Obviously, a much longer way, but a small challenge is what we also needed. Honestly, it went out to be quite an incredibly challenging detour. With climbing up to 600 meters at grade 13%, we sometimes even had to jump off the bike and walk. But at the end of the day, it was worth doing. It was interesting to see another perspective of Calabria – mountainous regions, which we didn’t manage to check out before.

Confusing navigation

We left Calabria the next day and entered the Basilicata region in the direction of Matera. That was the most confusing day navigation-wise. Eventually, we started moving away from the seacoast to the inland. 

Due to this, we had to choose some small regional roads. And then the fun began. I believe we reached dead ends roughly a dozen times per ride. Sometimes it was the roadblocks because of ongoing reconstructions, then several abandoned bridges. Other times, we had to choose single paths to cross dried river beds.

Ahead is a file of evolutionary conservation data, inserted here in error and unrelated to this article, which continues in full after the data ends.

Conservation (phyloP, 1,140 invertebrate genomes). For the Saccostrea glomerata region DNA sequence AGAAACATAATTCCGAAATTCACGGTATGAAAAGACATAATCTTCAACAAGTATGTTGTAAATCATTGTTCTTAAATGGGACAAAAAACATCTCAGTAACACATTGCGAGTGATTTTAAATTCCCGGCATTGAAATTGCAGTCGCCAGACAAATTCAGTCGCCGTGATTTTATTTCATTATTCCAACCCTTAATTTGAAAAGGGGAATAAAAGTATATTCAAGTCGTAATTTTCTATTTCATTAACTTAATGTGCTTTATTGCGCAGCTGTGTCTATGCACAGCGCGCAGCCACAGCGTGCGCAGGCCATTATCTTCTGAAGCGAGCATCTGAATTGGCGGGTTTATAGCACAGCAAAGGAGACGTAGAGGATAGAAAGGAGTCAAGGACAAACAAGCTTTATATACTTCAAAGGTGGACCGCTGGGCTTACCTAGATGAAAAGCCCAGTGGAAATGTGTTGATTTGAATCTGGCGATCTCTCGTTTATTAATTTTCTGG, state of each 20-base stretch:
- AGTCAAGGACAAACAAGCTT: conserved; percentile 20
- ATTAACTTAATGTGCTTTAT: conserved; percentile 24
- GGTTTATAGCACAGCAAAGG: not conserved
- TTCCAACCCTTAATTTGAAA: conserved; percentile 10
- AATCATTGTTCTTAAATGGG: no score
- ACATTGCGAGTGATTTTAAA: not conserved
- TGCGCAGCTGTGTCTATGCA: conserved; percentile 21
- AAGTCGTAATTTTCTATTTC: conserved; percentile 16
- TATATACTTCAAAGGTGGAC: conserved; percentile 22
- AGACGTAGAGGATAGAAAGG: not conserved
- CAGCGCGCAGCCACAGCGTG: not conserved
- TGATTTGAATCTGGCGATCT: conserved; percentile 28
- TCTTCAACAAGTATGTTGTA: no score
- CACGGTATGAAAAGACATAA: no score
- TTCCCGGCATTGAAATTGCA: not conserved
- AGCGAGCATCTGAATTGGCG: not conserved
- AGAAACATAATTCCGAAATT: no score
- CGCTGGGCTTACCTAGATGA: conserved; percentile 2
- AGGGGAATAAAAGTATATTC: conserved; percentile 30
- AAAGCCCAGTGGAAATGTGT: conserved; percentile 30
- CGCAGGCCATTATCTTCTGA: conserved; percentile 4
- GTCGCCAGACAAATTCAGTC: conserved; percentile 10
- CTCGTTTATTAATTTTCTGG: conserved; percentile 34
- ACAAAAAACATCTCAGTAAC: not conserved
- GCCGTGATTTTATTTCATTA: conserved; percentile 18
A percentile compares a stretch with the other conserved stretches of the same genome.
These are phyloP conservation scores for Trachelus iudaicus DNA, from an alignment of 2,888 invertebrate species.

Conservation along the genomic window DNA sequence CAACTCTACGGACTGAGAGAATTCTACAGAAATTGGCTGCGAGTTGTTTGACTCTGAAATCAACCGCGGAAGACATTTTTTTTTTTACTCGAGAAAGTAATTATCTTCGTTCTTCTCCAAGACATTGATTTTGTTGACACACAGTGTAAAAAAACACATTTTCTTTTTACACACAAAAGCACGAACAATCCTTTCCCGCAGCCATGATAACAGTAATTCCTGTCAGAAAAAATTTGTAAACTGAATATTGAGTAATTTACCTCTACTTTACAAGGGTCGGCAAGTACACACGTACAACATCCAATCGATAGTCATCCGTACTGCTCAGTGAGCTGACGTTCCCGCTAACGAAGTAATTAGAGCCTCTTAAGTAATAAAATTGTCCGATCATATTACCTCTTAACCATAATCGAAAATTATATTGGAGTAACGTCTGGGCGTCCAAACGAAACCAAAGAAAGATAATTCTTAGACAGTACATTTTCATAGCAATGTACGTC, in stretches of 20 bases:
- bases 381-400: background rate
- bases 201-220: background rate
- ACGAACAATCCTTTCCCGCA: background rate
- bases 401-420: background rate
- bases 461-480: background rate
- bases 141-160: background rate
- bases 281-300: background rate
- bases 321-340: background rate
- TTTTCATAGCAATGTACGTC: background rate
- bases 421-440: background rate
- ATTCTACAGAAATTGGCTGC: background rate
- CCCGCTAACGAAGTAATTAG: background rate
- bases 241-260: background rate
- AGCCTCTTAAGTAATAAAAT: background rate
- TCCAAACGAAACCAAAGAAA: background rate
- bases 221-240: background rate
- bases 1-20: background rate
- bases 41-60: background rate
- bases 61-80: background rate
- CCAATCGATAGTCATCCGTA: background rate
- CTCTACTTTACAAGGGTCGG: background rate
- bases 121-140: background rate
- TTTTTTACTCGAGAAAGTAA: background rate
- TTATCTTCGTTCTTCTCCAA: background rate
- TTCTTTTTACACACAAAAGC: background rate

Finally, we found ourselves standing in the middle of the meadow, unsure how to get away. Then, we crossed railway tracks in the prohibited area. The navigation was messy because this area had many rivers coming from the slopes of the southern Apennines. Therefore most roads were going along the rivers up or down and not through where we needed to ride.

However, we successfully got through this section and arrived in Matera in the evening.